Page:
Author(s): Molteno AC, Polkinghorne PJ, Bowbyes JA
Abstract Share this page
Abstract We have previously described surgical techniques for draining severe cases of secondary glaucoma by means of an artificial implant. Wherever possible these implants have been inserted in two stages. The technique involved suturing the episcleral plates of the implant to the sclera without connecting them to the chamber as the first procedure. Following this procedure the presence of the plates cause the surrounding tissue to form a thin fibrous envelope called a preformed bleb cavity. After a suitable interval of between six and eight weeks the connecting tube of the implant was inserted into the anterio chamber so as to drain aqueous into this preformed bleb cavity. This manoeuvre drastically reduced the incidence of postoperative hypotony and has proved a safe and effective technique. This communication reports an improvement on this technique in which the connecting tube of the implant is occluded by a ligature of 5-0 vicryl before inserting the tube into the anterior chamber through a fine needle puncture, at the same time as the episcleral plates of the implant are sutured to the sclera. The effect of this procedure is thus to prevent any drainage of aqueous until three to five weeks after operation when the vicryl suture material dissolves, allowing aqueous to drain into the preformed bleb system lined by a thin layer of dense fibrous tissue. This technique provides the advantages of the previous two-stage technique without the need for a second operation. The surgical technique is described together with the results of treating a series of 20 eyes with severe secondary glaucoma.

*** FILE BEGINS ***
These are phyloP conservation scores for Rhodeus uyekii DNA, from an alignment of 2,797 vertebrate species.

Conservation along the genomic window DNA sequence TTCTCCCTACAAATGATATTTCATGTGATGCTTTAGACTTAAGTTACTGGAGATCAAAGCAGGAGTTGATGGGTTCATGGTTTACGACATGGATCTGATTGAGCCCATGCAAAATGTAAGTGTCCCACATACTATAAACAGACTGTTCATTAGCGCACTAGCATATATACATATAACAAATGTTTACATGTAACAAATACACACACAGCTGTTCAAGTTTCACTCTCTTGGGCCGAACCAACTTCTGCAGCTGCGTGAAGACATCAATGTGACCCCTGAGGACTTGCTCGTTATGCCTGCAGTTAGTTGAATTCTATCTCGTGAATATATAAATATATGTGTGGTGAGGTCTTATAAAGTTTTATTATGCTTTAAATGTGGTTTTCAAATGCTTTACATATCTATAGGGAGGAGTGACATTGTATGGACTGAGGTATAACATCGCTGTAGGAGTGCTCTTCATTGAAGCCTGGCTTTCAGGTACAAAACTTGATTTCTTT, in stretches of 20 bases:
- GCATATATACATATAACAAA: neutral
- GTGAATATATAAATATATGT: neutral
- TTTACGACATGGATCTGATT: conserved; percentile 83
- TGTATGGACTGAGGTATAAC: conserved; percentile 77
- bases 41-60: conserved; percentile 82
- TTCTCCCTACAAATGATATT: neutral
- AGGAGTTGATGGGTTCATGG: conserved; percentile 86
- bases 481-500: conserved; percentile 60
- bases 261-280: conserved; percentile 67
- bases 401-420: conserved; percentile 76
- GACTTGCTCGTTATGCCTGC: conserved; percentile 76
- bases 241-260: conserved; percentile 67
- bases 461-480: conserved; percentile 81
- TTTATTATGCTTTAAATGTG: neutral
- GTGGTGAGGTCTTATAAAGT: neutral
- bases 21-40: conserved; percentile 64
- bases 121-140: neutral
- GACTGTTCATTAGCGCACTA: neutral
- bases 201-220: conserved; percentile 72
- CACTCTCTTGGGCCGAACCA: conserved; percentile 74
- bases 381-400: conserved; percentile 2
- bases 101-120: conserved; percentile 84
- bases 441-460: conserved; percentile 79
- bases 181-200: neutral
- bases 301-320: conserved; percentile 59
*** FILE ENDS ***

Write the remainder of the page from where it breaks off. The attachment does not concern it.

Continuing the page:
This article was published in Aust N Z J Ophthalmol
and referenced in Journal of Clinical & Experimental Ophthalmology